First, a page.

Things You Need to Know Before You Commit To Someone

Choosing to share life with another person, in this case, a potential spouse is a major decision, a life-changing decision, and a daily decision. There are many things to consider and to understand before saying “I Do”.

Things You Need to Know Before You Commit To Someone

Being “in love” is the easy part. It’s important to understand that the “in love” feeling won’t be the same every day. It will change during life’s challenges. Challenges and conflicts about children, finances, religion, in-laws, and so on can bury that “in love” feeling. For the couple to navigate successfully through challenges and conflicts, it is important for them to decide on what foundation they will build their marriage. If the foundation is of poor quality or not there at all, “in love” will not keep the house from falling.

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Being fully committed to each other is not a one-time decision. It is a daily decision. Threatening to walk away or to walk away from the relationship each time things get tough, even when dating, is an indicator of the level of commitment.
Perspective is another factor to consider. What do the potential spouses believe about marriage? Is she to share his life with him? Is he to share her life with her? Or are they to blend and build a new life together? What does each of them think is the role of the husband and the wife? Again, there are many things to consider and to understand before saying “I Do”. Here is a list of seven considerations: 

1. Talk to each other about significant matters. If the couple discusses significant matters (i.e. values, goals, etc.) before marriage, they can discover whether they share enough similar values and beliefs to share life together successfully. If not, as painful as it may be, ending an engagement is much less heartbreaking than ending a marriage.

2. What does each person believe? For the couple to navigate successfully through challenges and conflicts, it is important for them to decide on what foundation they will build their marriage. For example, if one of them is a Christian, and the other is an atheist, what principles and values will they live in their home?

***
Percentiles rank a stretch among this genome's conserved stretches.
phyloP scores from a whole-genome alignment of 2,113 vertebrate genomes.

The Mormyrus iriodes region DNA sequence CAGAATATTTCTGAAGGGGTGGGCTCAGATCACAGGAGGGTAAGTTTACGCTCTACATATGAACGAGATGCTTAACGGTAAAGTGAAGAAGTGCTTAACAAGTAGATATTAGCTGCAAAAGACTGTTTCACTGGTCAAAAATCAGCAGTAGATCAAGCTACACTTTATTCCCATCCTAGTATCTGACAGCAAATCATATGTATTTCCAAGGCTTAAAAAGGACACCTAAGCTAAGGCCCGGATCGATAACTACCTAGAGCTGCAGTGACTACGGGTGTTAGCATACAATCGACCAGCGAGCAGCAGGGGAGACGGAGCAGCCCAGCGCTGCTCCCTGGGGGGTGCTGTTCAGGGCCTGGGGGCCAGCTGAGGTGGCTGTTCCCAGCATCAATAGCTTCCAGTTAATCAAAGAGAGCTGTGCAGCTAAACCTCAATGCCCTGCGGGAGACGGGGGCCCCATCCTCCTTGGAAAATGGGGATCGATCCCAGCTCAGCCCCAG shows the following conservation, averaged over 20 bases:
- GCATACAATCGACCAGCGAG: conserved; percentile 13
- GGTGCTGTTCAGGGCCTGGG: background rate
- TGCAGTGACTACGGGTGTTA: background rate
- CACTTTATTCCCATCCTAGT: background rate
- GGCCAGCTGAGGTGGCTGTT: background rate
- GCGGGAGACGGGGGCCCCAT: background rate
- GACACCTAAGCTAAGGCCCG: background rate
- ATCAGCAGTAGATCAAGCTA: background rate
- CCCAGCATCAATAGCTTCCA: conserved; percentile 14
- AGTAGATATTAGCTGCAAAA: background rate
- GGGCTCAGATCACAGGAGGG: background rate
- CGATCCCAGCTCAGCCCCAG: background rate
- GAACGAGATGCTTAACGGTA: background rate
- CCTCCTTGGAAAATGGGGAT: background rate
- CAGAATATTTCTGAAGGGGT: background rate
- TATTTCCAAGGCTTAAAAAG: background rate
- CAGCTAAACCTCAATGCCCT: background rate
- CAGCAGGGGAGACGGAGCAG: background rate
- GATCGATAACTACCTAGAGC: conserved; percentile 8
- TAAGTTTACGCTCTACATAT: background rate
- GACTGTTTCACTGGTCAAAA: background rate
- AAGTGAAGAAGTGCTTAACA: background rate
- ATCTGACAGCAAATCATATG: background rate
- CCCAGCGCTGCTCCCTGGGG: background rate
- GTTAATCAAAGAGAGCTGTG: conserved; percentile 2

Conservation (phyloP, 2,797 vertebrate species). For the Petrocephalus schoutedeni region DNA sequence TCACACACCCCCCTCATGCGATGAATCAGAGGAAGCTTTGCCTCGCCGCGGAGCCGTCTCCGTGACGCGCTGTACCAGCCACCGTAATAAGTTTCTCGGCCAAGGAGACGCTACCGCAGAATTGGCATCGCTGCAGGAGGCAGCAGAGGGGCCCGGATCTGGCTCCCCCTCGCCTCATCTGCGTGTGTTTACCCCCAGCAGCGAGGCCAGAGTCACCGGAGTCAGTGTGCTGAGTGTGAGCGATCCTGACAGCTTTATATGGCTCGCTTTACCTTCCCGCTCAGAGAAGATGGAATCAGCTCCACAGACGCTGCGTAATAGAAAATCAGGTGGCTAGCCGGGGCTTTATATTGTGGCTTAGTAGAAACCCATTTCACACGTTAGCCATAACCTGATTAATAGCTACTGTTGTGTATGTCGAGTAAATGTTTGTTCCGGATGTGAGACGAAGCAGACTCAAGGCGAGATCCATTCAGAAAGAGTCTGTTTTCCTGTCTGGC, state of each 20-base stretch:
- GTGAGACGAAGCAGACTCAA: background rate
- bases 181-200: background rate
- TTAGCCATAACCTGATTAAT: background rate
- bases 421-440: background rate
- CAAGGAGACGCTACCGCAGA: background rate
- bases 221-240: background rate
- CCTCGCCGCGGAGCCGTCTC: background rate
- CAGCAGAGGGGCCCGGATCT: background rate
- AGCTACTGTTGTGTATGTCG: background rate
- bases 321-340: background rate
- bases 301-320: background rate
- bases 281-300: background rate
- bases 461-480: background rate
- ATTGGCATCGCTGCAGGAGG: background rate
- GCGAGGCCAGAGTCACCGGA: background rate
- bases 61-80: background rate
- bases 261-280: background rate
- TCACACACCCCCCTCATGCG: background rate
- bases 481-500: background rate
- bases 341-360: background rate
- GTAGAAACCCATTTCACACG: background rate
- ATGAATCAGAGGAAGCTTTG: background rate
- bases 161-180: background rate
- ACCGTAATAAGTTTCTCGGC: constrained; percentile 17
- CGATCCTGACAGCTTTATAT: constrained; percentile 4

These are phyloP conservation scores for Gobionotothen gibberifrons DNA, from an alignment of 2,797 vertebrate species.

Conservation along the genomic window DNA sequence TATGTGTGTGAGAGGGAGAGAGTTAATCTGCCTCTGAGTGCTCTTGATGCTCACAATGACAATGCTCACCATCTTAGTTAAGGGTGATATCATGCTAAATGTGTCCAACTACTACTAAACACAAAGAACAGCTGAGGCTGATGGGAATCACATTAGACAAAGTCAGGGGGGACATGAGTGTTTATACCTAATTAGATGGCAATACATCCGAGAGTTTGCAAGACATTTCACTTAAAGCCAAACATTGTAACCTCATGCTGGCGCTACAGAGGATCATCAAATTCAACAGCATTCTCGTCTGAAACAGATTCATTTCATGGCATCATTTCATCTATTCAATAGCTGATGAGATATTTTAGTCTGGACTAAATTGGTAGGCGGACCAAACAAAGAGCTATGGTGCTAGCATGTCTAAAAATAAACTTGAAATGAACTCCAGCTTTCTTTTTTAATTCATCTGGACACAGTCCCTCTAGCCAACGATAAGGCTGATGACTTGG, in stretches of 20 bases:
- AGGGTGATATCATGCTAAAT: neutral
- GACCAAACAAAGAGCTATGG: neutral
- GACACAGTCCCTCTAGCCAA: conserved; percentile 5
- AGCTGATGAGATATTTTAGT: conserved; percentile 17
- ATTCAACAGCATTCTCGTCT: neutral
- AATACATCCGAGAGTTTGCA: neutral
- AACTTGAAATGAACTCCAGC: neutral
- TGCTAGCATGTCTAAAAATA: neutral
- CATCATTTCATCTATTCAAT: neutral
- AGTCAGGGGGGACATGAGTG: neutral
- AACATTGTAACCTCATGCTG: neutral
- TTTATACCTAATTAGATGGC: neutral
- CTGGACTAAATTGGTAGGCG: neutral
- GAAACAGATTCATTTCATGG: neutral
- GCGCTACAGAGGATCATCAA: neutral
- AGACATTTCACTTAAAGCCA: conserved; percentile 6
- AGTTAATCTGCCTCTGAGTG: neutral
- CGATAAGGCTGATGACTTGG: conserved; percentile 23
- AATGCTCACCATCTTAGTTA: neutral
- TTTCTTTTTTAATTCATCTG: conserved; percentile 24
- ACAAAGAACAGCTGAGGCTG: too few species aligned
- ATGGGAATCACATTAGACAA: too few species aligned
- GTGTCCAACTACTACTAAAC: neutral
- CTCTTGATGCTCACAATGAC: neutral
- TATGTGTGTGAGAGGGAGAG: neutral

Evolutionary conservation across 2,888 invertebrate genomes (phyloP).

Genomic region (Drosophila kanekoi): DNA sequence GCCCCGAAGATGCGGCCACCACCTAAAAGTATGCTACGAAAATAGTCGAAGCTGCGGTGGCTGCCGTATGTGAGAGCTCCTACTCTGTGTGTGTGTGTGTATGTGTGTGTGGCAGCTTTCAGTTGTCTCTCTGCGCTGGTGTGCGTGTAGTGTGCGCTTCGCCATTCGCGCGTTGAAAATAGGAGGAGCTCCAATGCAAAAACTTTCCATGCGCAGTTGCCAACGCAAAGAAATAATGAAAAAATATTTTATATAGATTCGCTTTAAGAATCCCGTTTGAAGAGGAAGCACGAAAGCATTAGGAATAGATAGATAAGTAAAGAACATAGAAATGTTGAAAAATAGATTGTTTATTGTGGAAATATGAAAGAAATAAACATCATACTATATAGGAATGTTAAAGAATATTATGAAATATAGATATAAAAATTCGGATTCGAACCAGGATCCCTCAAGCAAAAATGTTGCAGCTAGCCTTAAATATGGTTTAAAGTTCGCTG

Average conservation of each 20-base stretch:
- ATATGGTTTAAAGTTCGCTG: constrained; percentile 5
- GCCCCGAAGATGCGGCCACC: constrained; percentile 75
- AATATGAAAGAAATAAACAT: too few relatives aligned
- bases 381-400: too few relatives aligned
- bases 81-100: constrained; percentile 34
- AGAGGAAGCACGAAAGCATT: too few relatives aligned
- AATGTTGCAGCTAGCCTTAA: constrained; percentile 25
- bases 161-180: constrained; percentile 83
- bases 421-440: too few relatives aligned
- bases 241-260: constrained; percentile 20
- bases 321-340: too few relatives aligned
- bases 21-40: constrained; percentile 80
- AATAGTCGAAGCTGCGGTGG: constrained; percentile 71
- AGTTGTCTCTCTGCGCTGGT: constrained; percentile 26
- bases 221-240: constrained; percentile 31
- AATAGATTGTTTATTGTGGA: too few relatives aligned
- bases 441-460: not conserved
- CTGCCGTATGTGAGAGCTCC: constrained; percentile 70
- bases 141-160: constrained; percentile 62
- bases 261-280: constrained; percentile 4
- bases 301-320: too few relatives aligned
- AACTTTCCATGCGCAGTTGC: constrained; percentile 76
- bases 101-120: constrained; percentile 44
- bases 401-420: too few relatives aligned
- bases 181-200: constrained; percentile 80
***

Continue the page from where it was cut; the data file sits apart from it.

3. How does each person respond to stress? Being fully committed to each other is not a one-time decision. It is a daily decision. Threatening to walk away or to walk away from the relationship each time things get tough is not a full commitment. Does the future spouse have the habit of quitting? No long- term friendships or a lack of long- term job histories may indicate a quitting habit.

4. Perspective is another factor to consider. What does each of them think is the role of the husband and the wife? Ask him! Ask her! If she is not willing to do what he thinks a wife should do and vice versa, they probably should not marry.

5. Money matters. According to one statistic report, (and there are many reports with this same finding), money is the number one relationship argument. This same report found that 88% of women find the money to be very important in a relationship. Take note of how the spouse-to-be spends money. Are creditors always calling? Does the spouse-to-be have a savings account?

6. Physical or emotional abuse a possibility? How does the future spouse behave when angry? If he or she is abusive before marriage, it is likely to become worse during the marriage. It is a myth that this behavior will suddenly change after the ceremony.

7. Marriage history is important because it may include an ex-spouse, alimony, children, and child support. There are also statistics showing that the divorce rate increases with each subsequent marriage.
Asking the tough questions before saying “I do” may be painful, but it can eliminate much heartache in the long run.

Asking the tough questions before saying “I do” may be painful, but it can eliminate much heartache in the long run.


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